Thankfully, Zach Duke was exceptional. He struck out six – better than any 2007 game and bested only three times in his whole career (including twice in his first two starts) – and walked one in seven innings while allowing 8 hits and one run. It is good to see a sign of life from him. Perhaps all that tweaking from Jim Colborn is paying off.
Here’s a question for Pittsburgh area residents: do any of radio stations that carry the Pirates stream their broadcast over the internet? I’ve yet to find one. 104.7 was doing talk radio re-runs tonight during the game. It is a bit frustrating.
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Nutting discusses changes since taking control

The Post-Gazette is running a “five-part series on the Pirates’ bid to reshape the franchise,” beginning today. In the first part, Dejan Kovacevic sat down with Bob Nutting, with the two discussing the changes that have been made since Nutting became principal owner of the team one year ago. It is apparent that Nutting has come to understand what Pirate fans want to hear. Last January, he was quoted as saying:

As far as questioning my commitment or my family’s commitment to winning, I think that’s completely inappropriate.

This caused a bit of an uproar among Pirate fans, as they felt 14 years of losing baseball was enough to question anything. In addition, there were few signs of any commitment to winning from the franchise for many years. Now, Nutting is singing a different tune:

I recognize that it’s probably fair and appropriate that our fans will always wonder about either our commitment or our competence until we actually get the team on the field to execute. I’m willing to accept that, whatever I say … it’s only words. The proof is going to come through winning baseball games.

That is what the fans want. Action. Changes. Tangible improvement. Some sign of life. It is possible that Nutting did not realize how big of a mess the franchise was when he made his original comments. Apparently, he recognized it. There have been major changes in the organization in the past year. The front office was rebuilt. Managers and coaches have been replaced. The Pirates will soon break ground on a new training facility in the Dominican Republic.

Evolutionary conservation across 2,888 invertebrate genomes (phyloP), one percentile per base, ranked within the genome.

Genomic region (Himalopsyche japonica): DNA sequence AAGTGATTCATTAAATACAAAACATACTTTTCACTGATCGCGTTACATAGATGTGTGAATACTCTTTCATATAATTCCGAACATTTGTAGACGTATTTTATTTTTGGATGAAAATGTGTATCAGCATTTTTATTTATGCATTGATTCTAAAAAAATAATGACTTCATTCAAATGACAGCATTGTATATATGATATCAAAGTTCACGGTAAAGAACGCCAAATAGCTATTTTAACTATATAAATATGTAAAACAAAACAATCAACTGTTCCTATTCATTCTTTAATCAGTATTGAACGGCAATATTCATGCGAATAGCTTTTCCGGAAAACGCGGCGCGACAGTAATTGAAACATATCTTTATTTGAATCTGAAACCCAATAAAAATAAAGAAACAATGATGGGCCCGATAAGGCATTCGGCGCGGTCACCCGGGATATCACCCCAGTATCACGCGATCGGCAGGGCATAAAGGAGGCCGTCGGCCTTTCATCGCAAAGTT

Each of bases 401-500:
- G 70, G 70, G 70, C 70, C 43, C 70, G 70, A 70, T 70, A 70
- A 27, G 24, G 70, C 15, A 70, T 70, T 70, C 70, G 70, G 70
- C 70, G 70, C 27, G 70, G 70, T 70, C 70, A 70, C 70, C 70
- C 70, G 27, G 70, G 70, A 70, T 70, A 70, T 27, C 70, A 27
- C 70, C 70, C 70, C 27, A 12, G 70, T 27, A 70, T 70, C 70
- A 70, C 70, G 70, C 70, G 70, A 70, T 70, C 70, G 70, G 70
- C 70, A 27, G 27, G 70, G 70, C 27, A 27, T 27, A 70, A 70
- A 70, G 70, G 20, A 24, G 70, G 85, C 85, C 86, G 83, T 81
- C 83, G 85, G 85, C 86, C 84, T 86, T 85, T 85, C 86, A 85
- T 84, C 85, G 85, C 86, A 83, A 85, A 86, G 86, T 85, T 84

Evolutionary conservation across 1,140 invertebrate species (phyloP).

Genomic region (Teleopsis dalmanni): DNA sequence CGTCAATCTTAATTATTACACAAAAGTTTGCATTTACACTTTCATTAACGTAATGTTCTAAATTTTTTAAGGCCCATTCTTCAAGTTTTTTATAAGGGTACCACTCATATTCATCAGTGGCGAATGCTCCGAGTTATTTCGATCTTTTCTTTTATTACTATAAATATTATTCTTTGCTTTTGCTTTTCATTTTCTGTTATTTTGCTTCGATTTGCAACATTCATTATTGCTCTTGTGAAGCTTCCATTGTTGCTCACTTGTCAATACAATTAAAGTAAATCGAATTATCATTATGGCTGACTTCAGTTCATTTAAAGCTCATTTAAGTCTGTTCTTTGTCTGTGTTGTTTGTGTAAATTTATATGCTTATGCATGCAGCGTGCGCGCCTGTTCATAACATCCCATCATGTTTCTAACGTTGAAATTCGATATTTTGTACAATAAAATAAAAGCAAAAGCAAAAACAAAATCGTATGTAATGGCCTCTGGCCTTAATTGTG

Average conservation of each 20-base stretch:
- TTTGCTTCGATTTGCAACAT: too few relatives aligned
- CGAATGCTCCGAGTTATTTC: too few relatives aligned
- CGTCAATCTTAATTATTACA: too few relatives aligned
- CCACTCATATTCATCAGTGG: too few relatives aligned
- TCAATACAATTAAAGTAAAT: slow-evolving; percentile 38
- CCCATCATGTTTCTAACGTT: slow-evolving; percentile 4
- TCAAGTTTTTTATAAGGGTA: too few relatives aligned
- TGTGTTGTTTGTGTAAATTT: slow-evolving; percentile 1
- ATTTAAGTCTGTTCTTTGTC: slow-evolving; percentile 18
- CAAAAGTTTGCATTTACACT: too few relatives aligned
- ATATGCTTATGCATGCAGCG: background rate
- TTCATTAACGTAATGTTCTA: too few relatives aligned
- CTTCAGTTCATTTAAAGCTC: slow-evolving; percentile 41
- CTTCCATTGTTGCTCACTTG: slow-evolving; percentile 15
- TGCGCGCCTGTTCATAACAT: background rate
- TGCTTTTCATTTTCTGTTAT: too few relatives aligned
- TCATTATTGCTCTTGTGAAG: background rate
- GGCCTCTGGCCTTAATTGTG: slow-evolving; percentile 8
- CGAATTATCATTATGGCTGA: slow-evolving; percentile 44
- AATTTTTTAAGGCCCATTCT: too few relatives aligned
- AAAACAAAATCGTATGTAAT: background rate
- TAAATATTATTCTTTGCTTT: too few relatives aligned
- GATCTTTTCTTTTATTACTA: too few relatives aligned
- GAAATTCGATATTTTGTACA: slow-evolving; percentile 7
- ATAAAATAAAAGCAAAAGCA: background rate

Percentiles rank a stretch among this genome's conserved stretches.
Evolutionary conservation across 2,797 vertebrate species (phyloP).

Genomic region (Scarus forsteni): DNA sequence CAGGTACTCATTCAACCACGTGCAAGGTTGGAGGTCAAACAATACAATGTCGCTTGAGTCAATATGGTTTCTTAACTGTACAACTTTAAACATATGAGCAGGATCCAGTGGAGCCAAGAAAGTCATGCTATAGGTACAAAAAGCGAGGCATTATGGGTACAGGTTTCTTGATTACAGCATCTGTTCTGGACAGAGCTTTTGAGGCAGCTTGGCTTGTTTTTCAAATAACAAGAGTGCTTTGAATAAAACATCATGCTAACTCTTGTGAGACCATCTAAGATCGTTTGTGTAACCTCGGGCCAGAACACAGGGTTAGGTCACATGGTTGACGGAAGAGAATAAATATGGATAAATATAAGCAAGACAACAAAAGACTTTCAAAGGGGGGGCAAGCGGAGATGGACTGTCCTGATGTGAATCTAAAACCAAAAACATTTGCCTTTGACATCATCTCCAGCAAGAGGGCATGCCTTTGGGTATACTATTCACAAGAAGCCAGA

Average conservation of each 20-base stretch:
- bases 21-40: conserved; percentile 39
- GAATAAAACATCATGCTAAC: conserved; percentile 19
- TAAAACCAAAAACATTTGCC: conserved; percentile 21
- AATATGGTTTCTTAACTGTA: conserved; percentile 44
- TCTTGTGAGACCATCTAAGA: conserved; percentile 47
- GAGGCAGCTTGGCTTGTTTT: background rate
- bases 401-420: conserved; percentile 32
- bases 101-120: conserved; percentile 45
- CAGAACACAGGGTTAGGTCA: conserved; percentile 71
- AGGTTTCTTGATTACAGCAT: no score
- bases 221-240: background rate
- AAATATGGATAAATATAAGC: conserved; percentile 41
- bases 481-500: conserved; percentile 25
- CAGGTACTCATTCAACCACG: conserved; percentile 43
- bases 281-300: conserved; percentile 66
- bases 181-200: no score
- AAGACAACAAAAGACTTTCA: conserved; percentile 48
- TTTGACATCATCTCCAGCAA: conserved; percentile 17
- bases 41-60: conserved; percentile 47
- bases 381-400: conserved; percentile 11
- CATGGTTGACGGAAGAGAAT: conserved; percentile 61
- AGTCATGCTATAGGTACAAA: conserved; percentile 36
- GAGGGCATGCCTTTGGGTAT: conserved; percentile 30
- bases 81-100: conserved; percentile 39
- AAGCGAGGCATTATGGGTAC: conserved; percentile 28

The next step will be the players. The Pirates currently have mostly mediocre players on the Major League roster. The farm system is in terrible shape. There is quite a bit of work to be done in order to build depth and increase the talent in the organization. General Manager Neal Huntington has attempted to trade some of his veteran players for impact prospects, but has had no success in doing so. The process will likely take considerable time.
The other interesting quote from Nutting in this article relates to payroll. When asked if the team will ever spend at a competitive level, he said:

When the pieces are lined up for us to contend, it’s my responsibility to make sure we can take advantage of it. The answer is yes. We’re not going to have any artificial barrier where we can’t ever be competitive. The Brewers are a great example. They supplemented only after they had the foundation built. They didn’t do it three years ago. They did it last year. It’s a very rational, orderly approach, and it’s one I’m very comfortable with.

That is the right idea. The Pirates are not the Yankees. They will never be able to build a team through free agency. The problem is that the Pirates never have any quality talent on the roster. I would rather see the team cut as much Major League payroll as possible, and either pour it into scouting and development or save that money for a time when it is helpful. Signing Jeromy Burnitz or Tony Armas today will do little to improve the team. Having some extra money in 2012 to add the last piece to a great young ball club could make a world of difference. Now, where are we going to get that great young ball club?

Posted in Bob Nutting, Jeromy Burnitz, Neal Huntington, Nutting Family, Tony Armas. Comments Off on Nutting discusses changes since taking control